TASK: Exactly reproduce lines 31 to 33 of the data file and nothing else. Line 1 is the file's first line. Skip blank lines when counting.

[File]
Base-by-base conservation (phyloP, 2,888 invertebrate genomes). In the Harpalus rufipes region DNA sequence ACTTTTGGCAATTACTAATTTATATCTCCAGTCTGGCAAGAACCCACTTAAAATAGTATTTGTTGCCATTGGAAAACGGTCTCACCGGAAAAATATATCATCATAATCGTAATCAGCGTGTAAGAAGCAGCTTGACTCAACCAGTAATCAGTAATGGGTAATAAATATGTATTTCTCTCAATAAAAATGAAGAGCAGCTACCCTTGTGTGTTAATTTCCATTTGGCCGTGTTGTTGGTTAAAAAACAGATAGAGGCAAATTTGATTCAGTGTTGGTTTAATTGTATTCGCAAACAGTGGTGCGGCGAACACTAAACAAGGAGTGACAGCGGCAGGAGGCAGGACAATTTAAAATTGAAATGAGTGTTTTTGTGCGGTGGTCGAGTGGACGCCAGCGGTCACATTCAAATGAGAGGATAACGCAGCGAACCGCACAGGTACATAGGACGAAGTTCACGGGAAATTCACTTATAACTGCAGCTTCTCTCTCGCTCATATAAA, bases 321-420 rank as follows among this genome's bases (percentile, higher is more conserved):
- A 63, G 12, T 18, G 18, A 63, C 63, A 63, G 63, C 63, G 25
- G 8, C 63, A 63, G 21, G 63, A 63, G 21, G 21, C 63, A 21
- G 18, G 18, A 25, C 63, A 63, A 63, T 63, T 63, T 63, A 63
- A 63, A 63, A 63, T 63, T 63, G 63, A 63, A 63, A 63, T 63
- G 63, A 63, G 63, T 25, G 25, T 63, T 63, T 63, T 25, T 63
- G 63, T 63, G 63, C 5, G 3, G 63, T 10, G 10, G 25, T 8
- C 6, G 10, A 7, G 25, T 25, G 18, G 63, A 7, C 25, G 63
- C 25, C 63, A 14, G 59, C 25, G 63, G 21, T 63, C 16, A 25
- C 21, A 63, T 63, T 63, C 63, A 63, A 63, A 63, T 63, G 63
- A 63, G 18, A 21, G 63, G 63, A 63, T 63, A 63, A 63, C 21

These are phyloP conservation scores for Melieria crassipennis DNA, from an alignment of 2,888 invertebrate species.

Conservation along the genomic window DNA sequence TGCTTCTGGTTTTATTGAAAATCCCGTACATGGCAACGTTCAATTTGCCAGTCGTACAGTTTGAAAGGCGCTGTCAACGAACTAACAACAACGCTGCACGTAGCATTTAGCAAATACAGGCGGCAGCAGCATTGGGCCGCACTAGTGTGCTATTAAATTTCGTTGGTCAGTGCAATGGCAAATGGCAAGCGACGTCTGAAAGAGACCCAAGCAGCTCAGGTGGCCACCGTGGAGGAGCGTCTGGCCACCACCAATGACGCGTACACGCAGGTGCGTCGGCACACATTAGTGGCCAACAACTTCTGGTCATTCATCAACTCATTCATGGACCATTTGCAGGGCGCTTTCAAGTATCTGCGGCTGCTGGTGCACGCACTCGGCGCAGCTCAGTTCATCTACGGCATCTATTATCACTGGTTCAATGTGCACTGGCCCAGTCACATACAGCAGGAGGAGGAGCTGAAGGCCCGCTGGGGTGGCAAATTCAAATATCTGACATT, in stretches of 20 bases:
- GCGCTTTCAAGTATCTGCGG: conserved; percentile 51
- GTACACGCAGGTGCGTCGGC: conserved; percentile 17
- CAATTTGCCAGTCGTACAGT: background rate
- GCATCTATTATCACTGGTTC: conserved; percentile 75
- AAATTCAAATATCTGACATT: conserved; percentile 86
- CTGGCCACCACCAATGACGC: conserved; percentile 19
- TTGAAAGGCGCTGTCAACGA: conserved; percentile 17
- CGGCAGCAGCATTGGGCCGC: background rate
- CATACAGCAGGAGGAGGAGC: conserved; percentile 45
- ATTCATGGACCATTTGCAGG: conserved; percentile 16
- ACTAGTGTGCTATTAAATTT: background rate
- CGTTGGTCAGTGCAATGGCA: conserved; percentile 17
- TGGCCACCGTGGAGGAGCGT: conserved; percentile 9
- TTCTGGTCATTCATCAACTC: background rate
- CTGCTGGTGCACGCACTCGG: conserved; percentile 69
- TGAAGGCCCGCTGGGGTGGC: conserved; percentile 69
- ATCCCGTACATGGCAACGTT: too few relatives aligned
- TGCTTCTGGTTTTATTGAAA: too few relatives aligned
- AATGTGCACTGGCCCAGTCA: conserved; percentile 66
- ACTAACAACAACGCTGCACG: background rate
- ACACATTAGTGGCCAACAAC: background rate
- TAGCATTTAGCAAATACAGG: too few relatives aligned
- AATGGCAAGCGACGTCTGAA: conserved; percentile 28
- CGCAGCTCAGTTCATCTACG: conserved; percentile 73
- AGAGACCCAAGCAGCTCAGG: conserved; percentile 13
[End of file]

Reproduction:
- TGCTTCTGGTTTTATTGAAA: too few relatives aligned
- AATGTGCACTGGCCCAGTCA: conserved; percentile 66
- ACTAACAACAACGCTGCACG: background rate